The danger with judging films based on what you want rather than what you get is you'll forever be on the lookout for things that don't agree with your blinkered view of the world. It's a slippery slope; one minute you'll be tapping furiously into Twitter trying to get Piers Morgan's attention, the next setting up a change.org petition with the vitriolic entitlement of a superhero movie manbaby. That said, they've somehow made a new Shaft film with the exact same comic inclination as an Adam Sandler movie, and while I'm happy the baddest badass motherfucker in town is back, I've never forced myself to sit through something so much in my entire life.

  • Review: I Am Mother wears its influences on whatever robots have instead of sleeves

    Movie Review | Luke Whiston | 1st July 2019

    Once again I find myself pondering the meaning of life in a Greggs. I like the way the servers don't indulge in the folly that producing coffee is a lengthy, complex task. They turn around, press a button, and 15-20 seconds later a cup is plonked on the counter. That's not to badmouth the baristas of other chains - I'm sure there's a skill to what they do - but the process is needlessly prolonged with steam bursts and putting bendy tubes in milk cartons. The staff of Greggs understand the purpose of my visit and their role in it as facilitators of quick hot brown slop. To extrapolate that to its only logical conclusion, we can ascertain that they value above all the one thing that binds human existence and has led to this exact moment we are all experiencing in unison: time. It's 8am and already it has been a big day.

  • Review: Yesterday: I saw a film today, oh boy

    Movie Review | Ed Williamson | 30th June 2019

    A common pub argument I have with a friend of mine is that the Beatles weren't as influential as everyone makes out. I tell him there weren't bands before the Beatles; just solo singers and backing groups. I tell him that artists didn't write their own songs before the Beatles. I tell him that the album wasn't an artistic endeavour before the Beatles; just a commercial ruse to package up a hit single or two with some filler and sell them again. He still won't have it. Obviously he is an idiot, but I hope to Christ he never sees Yesterday, because it'll only strengthen his wildly incorrect view. While it does have at its heart the idea that this was the most special collection of songs ever written, it overlooks that what the boys gave us all wasn't just the songs: it was far more than that.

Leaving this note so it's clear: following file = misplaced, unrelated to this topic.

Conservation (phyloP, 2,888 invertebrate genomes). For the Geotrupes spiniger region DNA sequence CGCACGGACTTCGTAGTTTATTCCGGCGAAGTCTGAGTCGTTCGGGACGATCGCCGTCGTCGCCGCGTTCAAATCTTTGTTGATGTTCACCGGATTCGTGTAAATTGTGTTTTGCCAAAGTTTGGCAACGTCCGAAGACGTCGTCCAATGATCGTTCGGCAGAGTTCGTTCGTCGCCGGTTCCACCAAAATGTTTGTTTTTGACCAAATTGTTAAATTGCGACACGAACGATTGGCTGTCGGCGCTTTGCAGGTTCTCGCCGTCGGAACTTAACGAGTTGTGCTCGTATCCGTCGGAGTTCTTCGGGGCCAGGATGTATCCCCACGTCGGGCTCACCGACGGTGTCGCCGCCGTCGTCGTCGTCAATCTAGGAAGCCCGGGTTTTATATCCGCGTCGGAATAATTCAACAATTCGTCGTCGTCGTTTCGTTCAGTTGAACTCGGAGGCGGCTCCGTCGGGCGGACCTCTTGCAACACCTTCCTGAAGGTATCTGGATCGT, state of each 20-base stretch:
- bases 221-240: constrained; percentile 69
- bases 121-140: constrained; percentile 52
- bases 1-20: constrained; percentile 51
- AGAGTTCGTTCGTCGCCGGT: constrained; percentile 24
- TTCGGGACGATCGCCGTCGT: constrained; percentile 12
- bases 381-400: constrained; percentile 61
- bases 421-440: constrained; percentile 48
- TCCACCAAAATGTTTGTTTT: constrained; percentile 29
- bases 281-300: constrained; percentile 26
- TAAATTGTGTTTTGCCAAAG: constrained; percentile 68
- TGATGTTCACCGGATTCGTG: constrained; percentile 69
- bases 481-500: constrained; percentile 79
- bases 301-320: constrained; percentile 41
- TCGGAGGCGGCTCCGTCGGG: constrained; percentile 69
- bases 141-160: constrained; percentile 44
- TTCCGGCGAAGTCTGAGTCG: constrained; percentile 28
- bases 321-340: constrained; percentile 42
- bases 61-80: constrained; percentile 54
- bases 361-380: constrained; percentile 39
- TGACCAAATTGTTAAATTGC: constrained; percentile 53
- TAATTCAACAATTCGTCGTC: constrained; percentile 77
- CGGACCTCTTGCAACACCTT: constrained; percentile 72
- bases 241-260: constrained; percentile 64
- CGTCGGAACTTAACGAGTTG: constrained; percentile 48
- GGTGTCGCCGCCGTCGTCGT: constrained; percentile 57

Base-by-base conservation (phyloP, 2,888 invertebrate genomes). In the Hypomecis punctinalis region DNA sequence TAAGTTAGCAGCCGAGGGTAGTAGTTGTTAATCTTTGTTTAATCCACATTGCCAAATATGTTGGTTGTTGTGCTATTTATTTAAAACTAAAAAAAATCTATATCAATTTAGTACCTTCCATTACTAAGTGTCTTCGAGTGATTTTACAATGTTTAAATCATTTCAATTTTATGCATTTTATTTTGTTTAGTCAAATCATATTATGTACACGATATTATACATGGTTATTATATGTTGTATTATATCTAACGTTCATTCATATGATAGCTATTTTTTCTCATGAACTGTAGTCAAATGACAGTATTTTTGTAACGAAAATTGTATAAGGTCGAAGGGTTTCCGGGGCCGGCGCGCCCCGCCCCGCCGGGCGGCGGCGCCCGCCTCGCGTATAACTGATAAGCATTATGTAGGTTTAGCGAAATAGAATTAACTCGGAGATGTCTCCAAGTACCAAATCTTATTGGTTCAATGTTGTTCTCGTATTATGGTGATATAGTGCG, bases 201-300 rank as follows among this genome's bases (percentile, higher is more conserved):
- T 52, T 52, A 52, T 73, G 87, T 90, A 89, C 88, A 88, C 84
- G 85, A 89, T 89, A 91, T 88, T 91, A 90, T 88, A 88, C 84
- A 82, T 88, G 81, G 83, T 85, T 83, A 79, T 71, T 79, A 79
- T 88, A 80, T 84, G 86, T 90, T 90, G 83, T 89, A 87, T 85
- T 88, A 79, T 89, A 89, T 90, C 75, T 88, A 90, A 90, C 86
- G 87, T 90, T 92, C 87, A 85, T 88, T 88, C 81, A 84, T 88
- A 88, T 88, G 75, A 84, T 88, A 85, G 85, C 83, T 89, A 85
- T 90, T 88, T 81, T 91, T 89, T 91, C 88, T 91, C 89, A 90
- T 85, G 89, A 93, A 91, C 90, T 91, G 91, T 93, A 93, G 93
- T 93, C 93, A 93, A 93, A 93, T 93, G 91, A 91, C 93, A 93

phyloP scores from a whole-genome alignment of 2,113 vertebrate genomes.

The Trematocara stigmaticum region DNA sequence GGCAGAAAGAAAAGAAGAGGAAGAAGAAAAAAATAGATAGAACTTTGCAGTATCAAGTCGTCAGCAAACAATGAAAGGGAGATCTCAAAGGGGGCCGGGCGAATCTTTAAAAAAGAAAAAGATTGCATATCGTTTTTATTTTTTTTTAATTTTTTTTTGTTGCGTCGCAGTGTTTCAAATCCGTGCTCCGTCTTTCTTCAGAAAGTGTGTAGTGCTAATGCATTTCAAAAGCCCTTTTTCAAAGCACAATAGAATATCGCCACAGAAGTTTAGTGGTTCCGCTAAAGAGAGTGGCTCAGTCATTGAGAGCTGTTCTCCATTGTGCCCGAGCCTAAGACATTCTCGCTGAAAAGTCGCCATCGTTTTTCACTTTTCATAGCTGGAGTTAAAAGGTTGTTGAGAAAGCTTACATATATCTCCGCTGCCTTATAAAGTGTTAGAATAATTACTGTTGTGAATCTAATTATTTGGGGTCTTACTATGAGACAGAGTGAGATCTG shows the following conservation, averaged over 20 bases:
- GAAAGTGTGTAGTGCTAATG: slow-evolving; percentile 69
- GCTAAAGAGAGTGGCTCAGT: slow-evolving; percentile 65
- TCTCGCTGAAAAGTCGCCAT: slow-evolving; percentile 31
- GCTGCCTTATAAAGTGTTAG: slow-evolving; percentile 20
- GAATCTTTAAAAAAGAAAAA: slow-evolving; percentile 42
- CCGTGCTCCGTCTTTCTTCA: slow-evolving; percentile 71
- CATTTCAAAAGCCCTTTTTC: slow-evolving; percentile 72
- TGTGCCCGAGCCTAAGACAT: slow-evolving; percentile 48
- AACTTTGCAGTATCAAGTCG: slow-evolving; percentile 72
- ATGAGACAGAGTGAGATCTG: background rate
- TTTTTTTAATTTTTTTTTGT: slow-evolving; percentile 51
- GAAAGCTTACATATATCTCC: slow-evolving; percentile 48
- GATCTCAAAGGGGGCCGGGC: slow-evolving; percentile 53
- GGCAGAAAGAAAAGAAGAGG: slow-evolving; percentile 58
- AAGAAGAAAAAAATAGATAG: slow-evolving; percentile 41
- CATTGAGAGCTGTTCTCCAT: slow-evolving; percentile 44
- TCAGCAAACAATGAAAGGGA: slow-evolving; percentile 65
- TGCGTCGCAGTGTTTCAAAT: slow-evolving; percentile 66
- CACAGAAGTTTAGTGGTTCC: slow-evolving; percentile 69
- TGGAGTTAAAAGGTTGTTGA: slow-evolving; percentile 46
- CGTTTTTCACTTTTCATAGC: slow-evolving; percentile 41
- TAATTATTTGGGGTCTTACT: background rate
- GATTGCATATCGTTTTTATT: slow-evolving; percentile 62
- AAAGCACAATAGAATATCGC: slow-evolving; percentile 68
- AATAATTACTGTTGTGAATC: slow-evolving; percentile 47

• Review: Spider-Man: Far From Home but back to brilliant basics

    Movie Review | Matt Looker | 28th June 2019

    The epic, end-of-times extravaganza of Endgame left us with many questions: Has the timeline now been irreparably changed? Who are the Avengers now? Where the fuck did Valkyrie suddenly get a flying horse? And also, how does the world adjust to half of its population now having a five-year age gap? What about all the parents that missed out on seeing their children grow up? All the spouses that remarried in that time? All those people that were snapped out of existence while on their way to return something to a shop, only to be brought back and find out that their receipt is now five years out of date? If those questions are going to be addressed at all, it isn’t happening with this first film out of the gate since the 'snapback'. No, this is just very much Spider-Man back to doing whatever a spider can.

  • Review: In Fabric is dressed to kill but won't suit everyone

    Movie Review | Matt Looker | 27th June 2019

    Sometimes a surreal arthouse film comes along that contains just enough logic to give you a sense of what it’s all about. Even it’s just one interpretation. Even if it’s just a guess. Other surreal arthouse films aren’t so obliging and, in those instances, it’s always useful when you can be given a clue to work on, maybe from, say, a director Q&A that immediately follows the screening. I’m not saying that’s what happened for me, of course, but I can say that In Fabric is definitely about mankind’s intimate relationship with our own clothes and how extremely powerful that personal closeness becomes. I can also confidently say that the shoot mostly took place in Croydon and there were several planned scenes that didn’t get filmed because of budget and time restraints. But that might just be my interpretation.